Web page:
Man honors father, former Lancaster doctor
But after his father, Jack Bartels, passed away in 2007, Bartels was inspired to tell his father’s story. He self-published a book titled “More Than Just Cheap Cigars: The Life and Times of My One-of-a-Kind Father — A Stogy-Smoking, Gruff-Talking Obstetrician.”
The seed of the book was planted at his father’s wake.
“The line went out the door, around the corner and down the street. My mother said, ‘I wish I had a way to record everything,’” Matt recalled.
Later, he found essays that his father had written about his own parents. Matt set out to write something similar to honor his father and to cope with his loss.
“I wasn’t quite done with him. I hadn’t quite figured him out,” said Matt, who spent months contacting everyone in his father’s old Rolodex. In most cases, he was reaching out to strangers, but he got surprising and enlightening results.
“I heard from a man named Ed Fox, who trained with dad. They hadn’t been close for 40 or 50 years — I didn’t even know the man existed — but he had wonderful stories. He became my litmus test,” said Matt. “After I showed him the finished product, he said, ‘You nailed it.’”
There was also Matt’s own perspective. His father was a contradiction: a strong, loving father and respected physician who could also be cantankerous, bigoted and profane. Rather than hide the rough edges and smooth out the contradictions, Matt sought to portray him accurately. He had a good start.
“I went to visit him in 2001, and he was very cranky, much more so than usual,” Matt recalled.
After the frustrating visit, Bartels returned to New England, where he was living at the time, and “as therapy” penned an essay titled “My Dad is Archie Bunker.” The essay served not only as the basis for one of the chapters but also as a motivator.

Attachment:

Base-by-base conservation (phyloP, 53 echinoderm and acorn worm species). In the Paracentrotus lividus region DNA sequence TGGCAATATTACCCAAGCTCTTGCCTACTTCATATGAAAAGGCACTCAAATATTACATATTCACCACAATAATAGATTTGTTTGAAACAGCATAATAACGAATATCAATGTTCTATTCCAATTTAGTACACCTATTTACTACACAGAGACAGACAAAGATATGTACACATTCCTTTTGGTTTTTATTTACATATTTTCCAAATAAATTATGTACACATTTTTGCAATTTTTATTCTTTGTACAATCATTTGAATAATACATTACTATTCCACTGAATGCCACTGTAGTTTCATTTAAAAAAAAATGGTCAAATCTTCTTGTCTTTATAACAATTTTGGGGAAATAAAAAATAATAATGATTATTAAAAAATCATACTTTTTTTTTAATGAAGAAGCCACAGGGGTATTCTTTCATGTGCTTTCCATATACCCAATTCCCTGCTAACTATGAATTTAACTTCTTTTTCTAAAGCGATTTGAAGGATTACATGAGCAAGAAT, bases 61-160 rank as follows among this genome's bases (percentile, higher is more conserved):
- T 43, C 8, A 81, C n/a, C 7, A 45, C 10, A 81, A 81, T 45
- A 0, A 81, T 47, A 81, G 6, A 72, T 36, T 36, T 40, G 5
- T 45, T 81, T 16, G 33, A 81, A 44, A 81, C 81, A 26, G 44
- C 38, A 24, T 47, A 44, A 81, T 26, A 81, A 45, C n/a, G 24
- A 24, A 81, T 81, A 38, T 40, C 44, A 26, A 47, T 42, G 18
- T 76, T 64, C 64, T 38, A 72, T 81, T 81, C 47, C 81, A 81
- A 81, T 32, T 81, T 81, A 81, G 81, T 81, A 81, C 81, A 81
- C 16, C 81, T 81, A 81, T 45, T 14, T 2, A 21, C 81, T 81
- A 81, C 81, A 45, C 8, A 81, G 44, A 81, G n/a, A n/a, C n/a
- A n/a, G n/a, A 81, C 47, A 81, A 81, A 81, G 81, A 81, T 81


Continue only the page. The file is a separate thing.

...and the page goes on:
“I couldn’t let that be the only document I ever wrote about dad,” Matt said. His original goal was to write just a few pages. But the background information alone was 50 pages. He turned it into a 242-page book.
“It’s more than just a book; it’s a way of getting people to appreciate where they came from. Hopefully, it will make people think about their own families,” he said.
Matt said that his father began working in Lancaster in the early to mid-1980s, helping out at an office after his good friend and fellow obstetrician, Dr. Robert Powalski, died. Matt’s father maintained the practice, which is now located at 6440 Transit Road. The practice is now part-owned by Matt’s eldest brother, Dr. Edward Kelly Bartels, and Dr. Robert Powalski Jr., among several other doctors.
Matt donates the proceeds of his book to the Gianna Molla Room, a Catholic Diocese program that benefits needy, pregnant women.
“More Than Just Cheap Cigars” is available on his Web site, www. morethanjustcheapcigars. com.
If you have a suggestion for someone to feature in this column, send it to Lisa Johnson, editor, Lancaster/Depew Bee, 5564 Main St., Buffalo, NY 14221; call 204-4924; or e-mail LJohnson@beenews.com.